Part of the “Crime & Punishment in Cocking in the Nineteenth Century” series
On 20 November 1824, 19-year old Harriet Cooper walked the 9 miles from Cocking to Petworth for the annual St. Edmund’s Fair, with a basket of pies and rolls for sale.
Trade during the day was brisk until about 5 o’clock in the evening, as it was starting to get dark, when a customer offered her a shilling coin to pay for a one penny roll, for which she gave him a sixpence and ten halfpennies in change. About ten minutes later, the same customer returned to buy a pie, also costing a penny. Again he offered her a shilling coin in payment, for which she gave him eleven pennies in change.
Within five minutes, the customer was back to buy another penny roll, once again offering a shilling coin in payment. By now, Harriet was suspicious and said that she had no more change and could not take his coin.
Despite her suspicions, when another customer offered her a shilling coin to pay for two halfpenny pies, she again accepted and gave him his change.
With the third shilling, she went to the stall of a Mr Goacher and tried to use it to pay for a bag of nuts. Goacher refused to accept the coin, saying that it was “a bad one”. Now worried that she had taken three dud coins, she asked Goacher to look at the other two, which he also declared as bad.
She and Mr Goacher then found the special constable, Richard Habbin, and told him what had happened. She and Habbin started to look for the two villains, when the first customer approached her and asked to buy another penny roll. As he reached into his pocket for yet another shilling coin, he spotted Habbin, so quickly retuned the dud coin to his pocket and took out a penny to pay for the roll.
Harriet told Constable Habbin that this was one of the culprits and he was soon taken into custody and handed over to the regular constable, John Lucas, who put him into the cage. The prisoner, who gave his name as “John Baker”, was searched and had four shillings, one of which was counterfeit, plus some sixpences and copper coins.
Harriet and Constable Lucas took the three shillings that she had received from “John Baker” and his accomplice, plus the one found on Baker, to John Easton, a silversmith, who confirmed that all four were “false money” and all appeared to have come from the same die.
On 22 November 1824, Baker appeared before George Daysh J.P. on a charge of passing counterfeit coins and was committed to trial at the next Petworth Quarter Sessions. On 11 January 1825, he was sentenced to one year’s imprisonment with hard labour and required to put up £20 surety himself and two other sureties of £10 each for his good behaviour for two years after his release from prison.
Sussex Advertiser: 17 January 1825. Christmas General Quarter Sessions
West Sussex Record Office:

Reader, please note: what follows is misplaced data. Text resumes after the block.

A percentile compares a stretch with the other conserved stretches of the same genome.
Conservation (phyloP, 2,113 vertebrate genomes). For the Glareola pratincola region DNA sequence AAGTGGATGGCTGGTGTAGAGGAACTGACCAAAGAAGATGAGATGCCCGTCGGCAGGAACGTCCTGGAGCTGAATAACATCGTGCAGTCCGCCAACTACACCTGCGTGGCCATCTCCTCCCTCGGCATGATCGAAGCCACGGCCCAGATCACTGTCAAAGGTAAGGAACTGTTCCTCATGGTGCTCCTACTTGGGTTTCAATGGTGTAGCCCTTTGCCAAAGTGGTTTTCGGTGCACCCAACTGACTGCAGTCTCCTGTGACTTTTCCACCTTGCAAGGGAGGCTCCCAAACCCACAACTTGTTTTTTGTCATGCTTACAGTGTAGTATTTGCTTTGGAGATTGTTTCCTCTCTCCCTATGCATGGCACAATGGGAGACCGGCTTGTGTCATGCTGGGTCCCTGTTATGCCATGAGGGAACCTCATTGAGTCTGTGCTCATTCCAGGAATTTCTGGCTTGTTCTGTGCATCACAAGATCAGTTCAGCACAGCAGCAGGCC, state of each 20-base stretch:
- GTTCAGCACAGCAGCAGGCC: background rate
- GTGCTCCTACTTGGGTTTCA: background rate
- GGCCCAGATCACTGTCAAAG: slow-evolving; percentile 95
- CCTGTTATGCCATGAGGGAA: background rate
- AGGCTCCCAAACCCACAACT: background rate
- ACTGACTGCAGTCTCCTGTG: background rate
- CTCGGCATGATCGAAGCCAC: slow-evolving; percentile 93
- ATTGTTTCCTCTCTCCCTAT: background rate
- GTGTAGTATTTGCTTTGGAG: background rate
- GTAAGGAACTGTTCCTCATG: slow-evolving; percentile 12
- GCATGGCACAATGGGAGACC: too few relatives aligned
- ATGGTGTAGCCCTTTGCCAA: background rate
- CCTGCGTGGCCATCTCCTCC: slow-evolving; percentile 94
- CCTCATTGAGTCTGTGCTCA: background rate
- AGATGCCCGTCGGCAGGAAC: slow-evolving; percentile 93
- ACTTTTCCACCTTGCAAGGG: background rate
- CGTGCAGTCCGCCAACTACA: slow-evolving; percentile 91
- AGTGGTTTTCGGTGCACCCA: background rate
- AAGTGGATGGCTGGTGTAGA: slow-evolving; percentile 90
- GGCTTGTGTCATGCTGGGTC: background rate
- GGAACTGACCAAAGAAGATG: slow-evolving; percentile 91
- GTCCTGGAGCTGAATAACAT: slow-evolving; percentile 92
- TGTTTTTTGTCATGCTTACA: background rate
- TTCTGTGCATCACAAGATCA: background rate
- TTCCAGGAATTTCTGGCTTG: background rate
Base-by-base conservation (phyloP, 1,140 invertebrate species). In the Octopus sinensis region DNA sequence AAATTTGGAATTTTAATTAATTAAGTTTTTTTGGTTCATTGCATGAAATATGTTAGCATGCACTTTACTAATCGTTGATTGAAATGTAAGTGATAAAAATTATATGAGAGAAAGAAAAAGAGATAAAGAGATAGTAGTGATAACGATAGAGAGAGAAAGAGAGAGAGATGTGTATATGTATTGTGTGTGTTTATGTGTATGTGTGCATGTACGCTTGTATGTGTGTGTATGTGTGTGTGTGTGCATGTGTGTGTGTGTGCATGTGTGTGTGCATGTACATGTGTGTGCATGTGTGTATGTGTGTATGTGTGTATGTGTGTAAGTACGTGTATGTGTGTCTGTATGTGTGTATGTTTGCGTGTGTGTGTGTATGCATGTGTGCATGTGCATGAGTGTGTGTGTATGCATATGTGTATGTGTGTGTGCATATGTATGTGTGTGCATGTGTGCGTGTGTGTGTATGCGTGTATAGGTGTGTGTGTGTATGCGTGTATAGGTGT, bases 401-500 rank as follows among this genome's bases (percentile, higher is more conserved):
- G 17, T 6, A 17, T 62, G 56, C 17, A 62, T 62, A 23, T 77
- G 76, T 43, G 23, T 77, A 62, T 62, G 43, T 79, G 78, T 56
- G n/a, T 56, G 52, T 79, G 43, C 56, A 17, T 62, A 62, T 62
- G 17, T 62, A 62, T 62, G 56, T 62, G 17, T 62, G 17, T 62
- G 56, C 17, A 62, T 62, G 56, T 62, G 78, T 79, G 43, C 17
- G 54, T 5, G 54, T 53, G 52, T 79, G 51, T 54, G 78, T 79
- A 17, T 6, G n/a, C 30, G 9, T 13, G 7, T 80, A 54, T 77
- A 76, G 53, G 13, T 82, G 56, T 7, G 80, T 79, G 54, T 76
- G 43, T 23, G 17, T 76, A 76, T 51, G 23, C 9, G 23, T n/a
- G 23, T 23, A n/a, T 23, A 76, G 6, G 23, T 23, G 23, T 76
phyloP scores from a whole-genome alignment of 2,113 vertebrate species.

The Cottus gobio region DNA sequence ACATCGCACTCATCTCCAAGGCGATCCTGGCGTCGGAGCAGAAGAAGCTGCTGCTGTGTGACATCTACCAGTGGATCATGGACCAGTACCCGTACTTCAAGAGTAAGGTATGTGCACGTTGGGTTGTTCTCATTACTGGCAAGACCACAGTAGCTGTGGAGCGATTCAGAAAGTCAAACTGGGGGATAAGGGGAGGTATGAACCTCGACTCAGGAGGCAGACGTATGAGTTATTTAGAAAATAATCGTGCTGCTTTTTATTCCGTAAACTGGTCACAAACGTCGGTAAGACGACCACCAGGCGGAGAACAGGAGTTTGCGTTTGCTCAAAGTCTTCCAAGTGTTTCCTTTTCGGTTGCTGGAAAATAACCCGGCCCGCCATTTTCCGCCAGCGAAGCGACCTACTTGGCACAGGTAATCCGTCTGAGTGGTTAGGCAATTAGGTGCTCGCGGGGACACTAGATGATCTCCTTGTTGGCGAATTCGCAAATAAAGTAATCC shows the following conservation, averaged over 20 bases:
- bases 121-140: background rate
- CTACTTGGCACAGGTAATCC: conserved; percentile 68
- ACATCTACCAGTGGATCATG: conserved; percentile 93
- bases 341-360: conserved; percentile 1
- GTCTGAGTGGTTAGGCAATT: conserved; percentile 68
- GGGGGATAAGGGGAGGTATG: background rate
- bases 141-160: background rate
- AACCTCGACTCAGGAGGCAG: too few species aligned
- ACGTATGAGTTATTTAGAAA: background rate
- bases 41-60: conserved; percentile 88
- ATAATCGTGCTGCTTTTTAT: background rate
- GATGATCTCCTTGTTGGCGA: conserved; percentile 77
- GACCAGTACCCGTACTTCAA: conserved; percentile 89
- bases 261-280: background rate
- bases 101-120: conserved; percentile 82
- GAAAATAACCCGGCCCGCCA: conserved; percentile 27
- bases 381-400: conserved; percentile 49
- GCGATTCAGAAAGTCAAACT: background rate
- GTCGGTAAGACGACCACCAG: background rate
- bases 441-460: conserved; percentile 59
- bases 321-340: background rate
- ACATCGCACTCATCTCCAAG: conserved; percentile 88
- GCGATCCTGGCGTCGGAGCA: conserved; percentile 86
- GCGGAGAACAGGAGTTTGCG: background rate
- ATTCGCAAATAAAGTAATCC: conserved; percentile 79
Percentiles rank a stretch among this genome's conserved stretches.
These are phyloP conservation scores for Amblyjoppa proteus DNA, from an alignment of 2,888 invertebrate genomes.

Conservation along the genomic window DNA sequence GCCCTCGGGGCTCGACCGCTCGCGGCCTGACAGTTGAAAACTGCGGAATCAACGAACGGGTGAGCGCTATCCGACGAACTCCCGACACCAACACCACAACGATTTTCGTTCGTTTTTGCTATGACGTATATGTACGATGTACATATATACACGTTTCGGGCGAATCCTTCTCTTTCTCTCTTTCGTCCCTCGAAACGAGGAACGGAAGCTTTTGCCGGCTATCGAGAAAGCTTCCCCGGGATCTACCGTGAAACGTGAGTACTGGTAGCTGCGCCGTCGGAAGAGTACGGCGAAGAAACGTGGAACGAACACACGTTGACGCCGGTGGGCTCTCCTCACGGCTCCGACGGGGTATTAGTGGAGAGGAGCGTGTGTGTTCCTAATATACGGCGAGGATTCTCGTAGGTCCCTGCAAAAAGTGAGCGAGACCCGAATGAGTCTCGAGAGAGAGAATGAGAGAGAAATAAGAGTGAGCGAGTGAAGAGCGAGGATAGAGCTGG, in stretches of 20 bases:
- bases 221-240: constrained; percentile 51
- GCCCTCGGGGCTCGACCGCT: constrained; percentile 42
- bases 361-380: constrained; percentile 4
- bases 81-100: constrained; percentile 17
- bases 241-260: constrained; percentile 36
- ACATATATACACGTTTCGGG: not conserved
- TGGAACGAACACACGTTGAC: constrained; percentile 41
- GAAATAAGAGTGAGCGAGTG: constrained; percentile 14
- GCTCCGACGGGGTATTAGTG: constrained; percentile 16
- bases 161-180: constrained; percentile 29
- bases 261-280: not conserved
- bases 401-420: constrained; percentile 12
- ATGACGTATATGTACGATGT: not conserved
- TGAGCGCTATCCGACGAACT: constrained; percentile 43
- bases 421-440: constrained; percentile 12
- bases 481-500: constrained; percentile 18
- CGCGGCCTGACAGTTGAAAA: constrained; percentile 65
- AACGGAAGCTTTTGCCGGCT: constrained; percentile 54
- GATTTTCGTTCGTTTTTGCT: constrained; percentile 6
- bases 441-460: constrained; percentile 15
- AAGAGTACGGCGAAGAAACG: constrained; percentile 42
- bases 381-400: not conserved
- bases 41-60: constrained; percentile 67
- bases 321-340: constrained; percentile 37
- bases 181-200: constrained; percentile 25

QR/W734 & seq. January 1825. Petworth Quarter Sessions Roll, including
QR/W734/148. Affidavit of Harriet Cooper of Cocking
Harriet Carter married James Cooper at Lodsworth on 18 May 1822. She was baptised at Thakeham on 9 June 1805, the daughter of William Carter (1782–1849) and his wife Hannah née Charman (1783–1852). [Her gravestone states her date of birth as 6 April 1802, but this is dubious as her sister Mary was baptised at Thakeham on 29 May 1803. It is unlikely that her parents would have had her baptised after her “younger” sister.]
On the assumption that she was born a month or so before her baptism, i.e. about April 1805, she would have been barely 17 when she married.
James Cooper was born and baptised in Graffham in 1792 and had been married to Mary Lambert, with whom he had two daughters; Mary born in 1818 and Caroline, who was born in May 1820, but died at three weeks old, and was buried at Graffham on 11 June, four days after her mother.
Harriet’s first child, Harriet was baptised at Graffham on 22 December 1822, followed by James, baptised on 18 July 1824.
Thus, at the time of the incident at Petworth on 20 November 1824, Harriet was probably still only 19, with two children of her own and a step-daughter, all under five years old.
She and James went on to have a further five children born in England:
Emma, baptised 26 February 1826
Henry, baptised 9 September 1827
Caroline, baptised 15 March 1829
Sarah, baptised 31 January 1831
William, baptised 4 November 1832
Apart from William, who was baptised at Tillington, all the other children were baptised at Graffham.
In 1835 or 1836, James and Harriet emigrated to Canada under the Petworth Emigration Scheme. They settled in Adelaide Township, Ontario, where they had at least a further five children, although another three died as infants.
Harriet died in Adelaide in December 1857, aged 52) following which James married for a third time, to a widow, Mahetable Eastman (1806–1903). James died at Adelaide in May 1883, aged 90.
I have not been able to trace any record of Harriet Cooper having a connection with Cocking, other than her signed affidavit, where she is referred to as “Harriet Cooper, wife of James Cooper, of Cocking in the county of Sussex, labourer”.
West Sussex, England, Church of England Baptisms, Marriages and Burials, 1482–1812
West Sussex, England, Church of England Baptisms, Marriages and Burials, 1538–1812
West Sussex, England, Church of England Births and Baptisms, 1813–1920
West Sussex, England, Church of England Marriages and Banns, 1754–1936
Mount Zion Fourth Line Cemetery: Harriott (sic) Cooper
Thakeham Parish Register. 9 June 1805. Baptism of Harriet Carter
Lodsworth Parish Register. 14 May 1822. Marriage of James Cooper and Harriet Carter